III. Disrupted food systems: internal perspectives
Many governments remain uncertain about how to handle the virus and contain it as it spreads. Due to this and fears over the potential impacts of the virus on public health and on food supply chains, citizens rushed to the shops to stockpile food across the globe – before lockdowns were fully in place and despite governments repeatedly asserting that there would be no food shortages.Footnote 23 This led poorer and vulnerable people to have limited access to staple foods.
In the medium to long term, as unemployment rates grow worldwide and household income decreases, citizens will prioritise their food spending. The percentage of household income dedicated to food will keep increasing, whilst the price of food will keep rising due to the disruption in food supply and the increased demand by citizens.Footnote 24 Relying on supplies from food banks will become a necessity for many, whilst contributions are problematically diminishing.Footnote 25 Programmes and schemes ought to be put in place to support struggling households. An international food crisis is also a possibility.Footnote 26 Some organisations are calling for a “global stimulus package to fight a COVID-19 hunger crisis”,Footnote 27 whilst the G20 suspended debt payments for low-income nations.Footnote 28 Citizens in low- and middle-income countries should not be forgotten. The ongoing developments are highlighting the strong links between food security and public health and could deepen global inequalities.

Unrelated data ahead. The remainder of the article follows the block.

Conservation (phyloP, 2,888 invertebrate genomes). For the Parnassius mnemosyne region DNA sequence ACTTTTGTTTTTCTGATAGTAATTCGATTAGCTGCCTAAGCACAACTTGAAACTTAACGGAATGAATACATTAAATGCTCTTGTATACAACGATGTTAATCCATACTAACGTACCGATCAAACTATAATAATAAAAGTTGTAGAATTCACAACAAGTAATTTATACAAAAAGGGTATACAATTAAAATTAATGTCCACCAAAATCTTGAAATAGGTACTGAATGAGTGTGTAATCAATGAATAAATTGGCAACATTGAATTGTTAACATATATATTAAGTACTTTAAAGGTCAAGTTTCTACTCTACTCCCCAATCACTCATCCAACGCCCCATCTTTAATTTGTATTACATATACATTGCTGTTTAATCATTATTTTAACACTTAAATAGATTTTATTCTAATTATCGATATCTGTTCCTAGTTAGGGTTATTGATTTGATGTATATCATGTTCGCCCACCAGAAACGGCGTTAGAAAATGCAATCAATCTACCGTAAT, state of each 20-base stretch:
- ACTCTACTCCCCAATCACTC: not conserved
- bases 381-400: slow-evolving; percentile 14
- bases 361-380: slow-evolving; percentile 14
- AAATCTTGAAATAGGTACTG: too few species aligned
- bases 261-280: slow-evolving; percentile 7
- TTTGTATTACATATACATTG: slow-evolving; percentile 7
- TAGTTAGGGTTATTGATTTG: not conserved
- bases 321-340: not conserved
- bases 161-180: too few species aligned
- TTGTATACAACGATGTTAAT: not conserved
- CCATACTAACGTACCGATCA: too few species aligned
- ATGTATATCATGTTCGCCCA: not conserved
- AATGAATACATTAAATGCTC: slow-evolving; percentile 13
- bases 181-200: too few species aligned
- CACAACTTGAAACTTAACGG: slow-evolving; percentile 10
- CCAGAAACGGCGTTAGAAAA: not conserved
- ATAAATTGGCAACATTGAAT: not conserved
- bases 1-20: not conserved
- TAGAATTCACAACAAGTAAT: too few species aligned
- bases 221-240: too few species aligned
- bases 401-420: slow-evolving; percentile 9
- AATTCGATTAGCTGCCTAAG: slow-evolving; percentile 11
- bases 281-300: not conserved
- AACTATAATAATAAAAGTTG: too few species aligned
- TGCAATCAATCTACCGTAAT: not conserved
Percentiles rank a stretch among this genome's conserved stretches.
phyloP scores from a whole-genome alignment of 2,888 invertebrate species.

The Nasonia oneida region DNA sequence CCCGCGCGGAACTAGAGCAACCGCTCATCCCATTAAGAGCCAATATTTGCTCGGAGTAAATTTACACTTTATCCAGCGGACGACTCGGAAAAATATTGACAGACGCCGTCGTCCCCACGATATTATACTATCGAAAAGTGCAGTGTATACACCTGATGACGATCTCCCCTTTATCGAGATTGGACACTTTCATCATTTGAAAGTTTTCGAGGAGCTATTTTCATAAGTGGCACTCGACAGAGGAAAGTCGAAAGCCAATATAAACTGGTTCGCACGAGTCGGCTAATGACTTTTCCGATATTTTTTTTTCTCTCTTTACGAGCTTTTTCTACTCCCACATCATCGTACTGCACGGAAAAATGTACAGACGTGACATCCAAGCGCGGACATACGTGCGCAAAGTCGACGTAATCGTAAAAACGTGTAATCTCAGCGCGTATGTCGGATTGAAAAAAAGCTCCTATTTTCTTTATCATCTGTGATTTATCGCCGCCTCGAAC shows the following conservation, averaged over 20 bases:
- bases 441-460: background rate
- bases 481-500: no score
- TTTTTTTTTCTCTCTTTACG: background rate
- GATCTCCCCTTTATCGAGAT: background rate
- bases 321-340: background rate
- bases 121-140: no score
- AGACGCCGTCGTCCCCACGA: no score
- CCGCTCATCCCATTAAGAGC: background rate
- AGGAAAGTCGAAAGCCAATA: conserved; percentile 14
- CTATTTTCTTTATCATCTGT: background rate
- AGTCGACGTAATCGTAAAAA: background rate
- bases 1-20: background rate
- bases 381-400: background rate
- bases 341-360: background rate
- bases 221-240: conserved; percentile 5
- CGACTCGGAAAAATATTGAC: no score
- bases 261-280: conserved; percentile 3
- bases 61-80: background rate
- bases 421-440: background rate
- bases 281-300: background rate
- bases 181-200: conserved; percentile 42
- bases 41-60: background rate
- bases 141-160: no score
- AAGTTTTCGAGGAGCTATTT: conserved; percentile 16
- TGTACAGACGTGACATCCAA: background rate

The main source of food and agricultural products for citizens is now retailers, mostly supermarkets. Queuing to enter shops and supermarkets has become the new norm, as well as rationing. Supermarkets have placed limits on how many items of the same product people can buy, including milk, toilet paper and flour. They also have restricted the number of customers on the shop floor at any one time and implemented a “one in, one out” system. Because citizens are either on lockdown restrictions or have been told to stay at home as much as possible, more online orders are being placed, with citizens choosing home deliveries or “click and collect”Footnote 29 options. Again, supermarkets have had to adapt to the increasing online demand. Today, shop floors are packed with employees picking the products ordered by consumers to get online orders ready. Many supermarket chains have recruited staff to help in this effort to “feed the nation”.Footnote 30 Food retailers are booming in terms of employee numbers, public orders and consumption.
From a citizen perspective, there seem to be “shortages”. Some shelves are rarely replenished, and there is a lack of availability of certain products, especially baby formula and flour. In contrast, it has been reported throughout the world that dairy farmers are pouring perfectly safe milk down the drain.Footnote 31 Similarly, flour mills have been running at capacity for the last few weeks, yet flour does not seem to be back on the shelves.Footnote 32 This contrasts with the earlier statement that agricultural producers would be benefitting from the situation.